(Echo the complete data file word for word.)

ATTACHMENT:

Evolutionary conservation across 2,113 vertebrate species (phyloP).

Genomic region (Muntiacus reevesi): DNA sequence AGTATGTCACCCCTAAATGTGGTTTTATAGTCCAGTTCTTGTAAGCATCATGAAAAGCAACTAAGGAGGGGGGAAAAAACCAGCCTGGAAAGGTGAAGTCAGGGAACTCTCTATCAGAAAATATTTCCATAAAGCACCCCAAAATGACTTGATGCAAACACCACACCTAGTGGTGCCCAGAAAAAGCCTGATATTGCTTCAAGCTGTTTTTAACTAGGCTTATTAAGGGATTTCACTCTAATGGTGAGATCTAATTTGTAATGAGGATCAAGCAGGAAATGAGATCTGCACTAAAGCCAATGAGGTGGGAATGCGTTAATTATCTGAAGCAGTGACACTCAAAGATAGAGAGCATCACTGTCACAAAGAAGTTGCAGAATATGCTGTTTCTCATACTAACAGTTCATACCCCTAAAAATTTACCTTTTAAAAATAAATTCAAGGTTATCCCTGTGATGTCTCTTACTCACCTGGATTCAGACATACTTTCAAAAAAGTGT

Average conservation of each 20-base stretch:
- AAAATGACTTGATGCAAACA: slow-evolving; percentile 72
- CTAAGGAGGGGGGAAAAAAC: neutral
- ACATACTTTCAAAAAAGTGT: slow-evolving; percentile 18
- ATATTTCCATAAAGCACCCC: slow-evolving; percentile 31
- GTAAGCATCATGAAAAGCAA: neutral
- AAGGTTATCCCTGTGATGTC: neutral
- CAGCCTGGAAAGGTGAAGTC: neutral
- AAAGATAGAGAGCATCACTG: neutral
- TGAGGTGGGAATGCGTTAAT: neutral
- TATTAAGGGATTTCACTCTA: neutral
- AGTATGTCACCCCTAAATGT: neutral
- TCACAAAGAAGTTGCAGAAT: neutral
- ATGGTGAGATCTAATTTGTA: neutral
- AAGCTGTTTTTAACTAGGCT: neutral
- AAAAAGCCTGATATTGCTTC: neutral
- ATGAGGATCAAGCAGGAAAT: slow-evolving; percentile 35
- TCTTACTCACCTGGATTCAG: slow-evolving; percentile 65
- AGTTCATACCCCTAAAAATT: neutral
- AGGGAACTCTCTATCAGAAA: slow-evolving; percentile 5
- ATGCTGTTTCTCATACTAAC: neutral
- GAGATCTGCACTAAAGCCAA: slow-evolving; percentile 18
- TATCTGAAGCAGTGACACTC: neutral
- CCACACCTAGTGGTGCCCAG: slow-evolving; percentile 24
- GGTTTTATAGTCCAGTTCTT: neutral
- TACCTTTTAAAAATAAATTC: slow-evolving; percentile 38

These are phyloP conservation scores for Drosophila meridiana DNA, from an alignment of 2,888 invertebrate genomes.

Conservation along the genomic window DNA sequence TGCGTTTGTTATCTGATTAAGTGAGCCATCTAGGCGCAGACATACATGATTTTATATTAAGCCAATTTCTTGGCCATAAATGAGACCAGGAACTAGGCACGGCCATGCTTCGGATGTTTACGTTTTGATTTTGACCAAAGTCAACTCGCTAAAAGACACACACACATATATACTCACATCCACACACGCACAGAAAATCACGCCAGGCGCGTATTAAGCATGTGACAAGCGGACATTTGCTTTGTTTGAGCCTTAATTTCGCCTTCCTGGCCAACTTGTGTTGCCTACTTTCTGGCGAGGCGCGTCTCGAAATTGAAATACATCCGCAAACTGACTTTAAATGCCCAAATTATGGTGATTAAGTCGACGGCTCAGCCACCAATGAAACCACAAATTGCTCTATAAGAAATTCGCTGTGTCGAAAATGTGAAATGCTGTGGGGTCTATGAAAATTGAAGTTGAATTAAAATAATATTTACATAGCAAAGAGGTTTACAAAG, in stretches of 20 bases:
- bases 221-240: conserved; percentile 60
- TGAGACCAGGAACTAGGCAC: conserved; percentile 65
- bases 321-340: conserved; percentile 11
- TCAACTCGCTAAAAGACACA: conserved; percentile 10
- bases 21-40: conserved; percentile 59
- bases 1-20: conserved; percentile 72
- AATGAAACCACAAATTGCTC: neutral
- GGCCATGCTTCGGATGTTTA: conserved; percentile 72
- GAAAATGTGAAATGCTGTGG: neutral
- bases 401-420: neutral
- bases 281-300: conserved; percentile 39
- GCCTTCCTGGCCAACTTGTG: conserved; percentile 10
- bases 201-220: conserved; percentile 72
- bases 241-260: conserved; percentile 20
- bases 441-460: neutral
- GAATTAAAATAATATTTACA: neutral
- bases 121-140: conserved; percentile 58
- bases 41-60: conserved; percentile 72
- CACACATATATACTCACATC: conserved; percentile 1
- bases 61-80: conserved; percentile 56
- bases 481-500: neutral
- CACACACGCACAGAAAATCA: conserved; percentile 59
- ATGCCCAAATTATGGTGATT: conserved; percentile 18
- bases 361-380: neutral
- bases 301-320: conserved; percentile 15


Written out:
Evolutionary conservation across 2,113 vertebrate species (phyloP).

Genomic region (Muntiacus reevesi): DNA sequence AGTATGTCACCCCTAAATGTGGTTTTATAGTCCAGTTCTTGTAAGCATCATGAAAAGCAACTAAGGAGGGGGGAAAAAACCAGCCTGGAAAGGTGAAGTCAGGGAACTCTCTATCAGAAAATATTTCCATAAAGCACCCCAAAATGACTTGATGCAAACACCACACCTAGTGGTGCCCAGAAAAAGCCTGATATTGCTTCAAGCTGTTTTTAACTAGGCTTATTAAGGGATTTCACTCTAATGGTGAGATCTAATTTGTAATGAGGATCAAGCAGGAAATGAGATCTGCACTAAAGCCAATGAGGTGGGAATGCGTTAATTATCTGAAGCAGTGACACTCAAAGATAGAGAGCATCACTGTCACAAAGAAGTTGCAGAATATGCTGTTTCTCATACTAACAGTTCATACCCCTAAAAATTTACCTTTTAAAAATAAATTCAAGGTTATCCCTGTGATGTCTCTTACTCACCTGGATTCAGACATACTTTCAAAAAAGTGT

Average conservation of each 20-base stretch:
- AAAATGACTTGATGCAAACA: slow-evolving; percentile 72
- CTAAGGAGGGGGGAAAAAAC: neutral
- ACATACTTTCAAAAAAGTGT: slow-evolving; percentile 18
- ATATTTCCATAAAGCACCCC: slow-evolving; percentile 31
- GTAAGCATCATGAAAAGCAA: neutral
- AAGGTTATCCCTGTGATGTC: neutral
- CAGCCTGGAAAGGTGAAGTC: neutral
- AAAGATAGAGAGCATCACTG: neutral
- TGAGGTGGGAATGCGTTAAT: neutral
- TATTAAGGGATTTCACTCTA: neutral
- AGTATGTCACCCCTAAATGT: neutral
- TCACAAAGAAGTTGCAGAAT: neutral
- ATGGTGAGATCTAATTTGTA: neutral
- AAGCTGTTTTTAACTAGGCT: neutral
- AAAAAGCCTGATATTGCTTC: neutral
- ATGAGGATCAAGCAGGAAAT: slow-evolving; percentile 35
- TCTTACTCACCTGGATTCAG: slow-evolving; percentile 65
- AGTTCATACCCCTAAAAATT: neutral
- AGGGAACTCTCTATCAGAAA: slow-evolving; percentile 5
- ATGCTGTTTCTCATACTAAC: neutral
- GAGATCTGCACTAAAGCCAA: slow-evolving; percentile 18
- TATCTGAAGCAGTGACACTC: neutral
- CCACACCTAGTGGTGCCCAG: slow-evolving; percentile 24
- GGTTTTATAGTCCAGTTCTT: neutral
- TACCTTTTAAAAATAAATTC: slow-evolving; percentile 38

These are phyloP conservation scores for Drosophila meridiana DNA, from an alignment of 2,888 invertebrate genomes.

Conservation along the genomic window DNA sequence TGCGTTTGTTATCTGATTAAGTGAGCCATCTAGGCGCAGACATACATGATTTTATATTAAGCCAATTTCTTGGCCATAAATGAGACCAGGAACTAGGCACGGCCATGCTTCGGATGTTTACGTTTTGATTTTGACCAAAGTCAACTCGCTAAAAGACACACACACATATATACTCACATCCACACACGCACAGAAAATCACGCCAGGCGCGTATTAAGCATGTGACAAGCGGACATTTGCTTTGTTTGAGCCTTAATTTCGCCTTCCTGGCCAACTTGTGTTGCCTACTTTCTGGCGAGGCGCGTCTCGAAATTGAAATACATCCGCAAACTGACTTTAAATGCCCAAATTATGGTGATTAAGTCGACGGCTCAGCCACCAATGAAACCACAAATTGCTCTATAAGAAATTCGCTGTGTCGAAAATGTGAAATGCTGTGGGGTCTATGAAAATTGAAGTTGAATTAAAATAATATTTACATAGCAAAGAGGTTTACAAAG, in stretches of 20 bases:
- bases 221-240: conserved; percentile 60
- TGAGACCAGGAACTAGGCAC: conserved; percentile 65
- bases 321-340: conserved; percentile 11
- TCAACTCGCTAAAAGACACA: conserved; percentile 10
- bases 21-40: conserved; percentile 59
- bases 1-20: conserved; percentile 72
- AATGAAACCACAAATTGCTC: neutral
- GGCCATGCTTCGGATGTTTA: conserved; percentile 72
- GAAAATGTGAAATGCTGTGG: neutral
- bases 401-420: neutral
- bases 281-300: conserved; percentile 39
- GCCTTCCTGGCCAACTTGTG: conserved; percentile 10
- bases 201-220: conserved; percentile 72
- bases 241-260: conserved; percentile 20
- bases 441-460: neutral
- GAATTAAAATAATATTTACA: neutral
- bases 121-140: conserved; percentile 58
- bases 41-60: conserved; percentile 72
- CACACATATATACTCACATC: conserved; percentile 1
- bases 61-80: conserved; percentile 56
- bases 481-500: neutral
- CACACACGCACAGAAAATCA: conserved; percentile 59
- ATGCCCAAATTATGGTGATT: conserved; percentile 18
- bases 361-380: neutral
- bases 301-320: conserved; percentile 15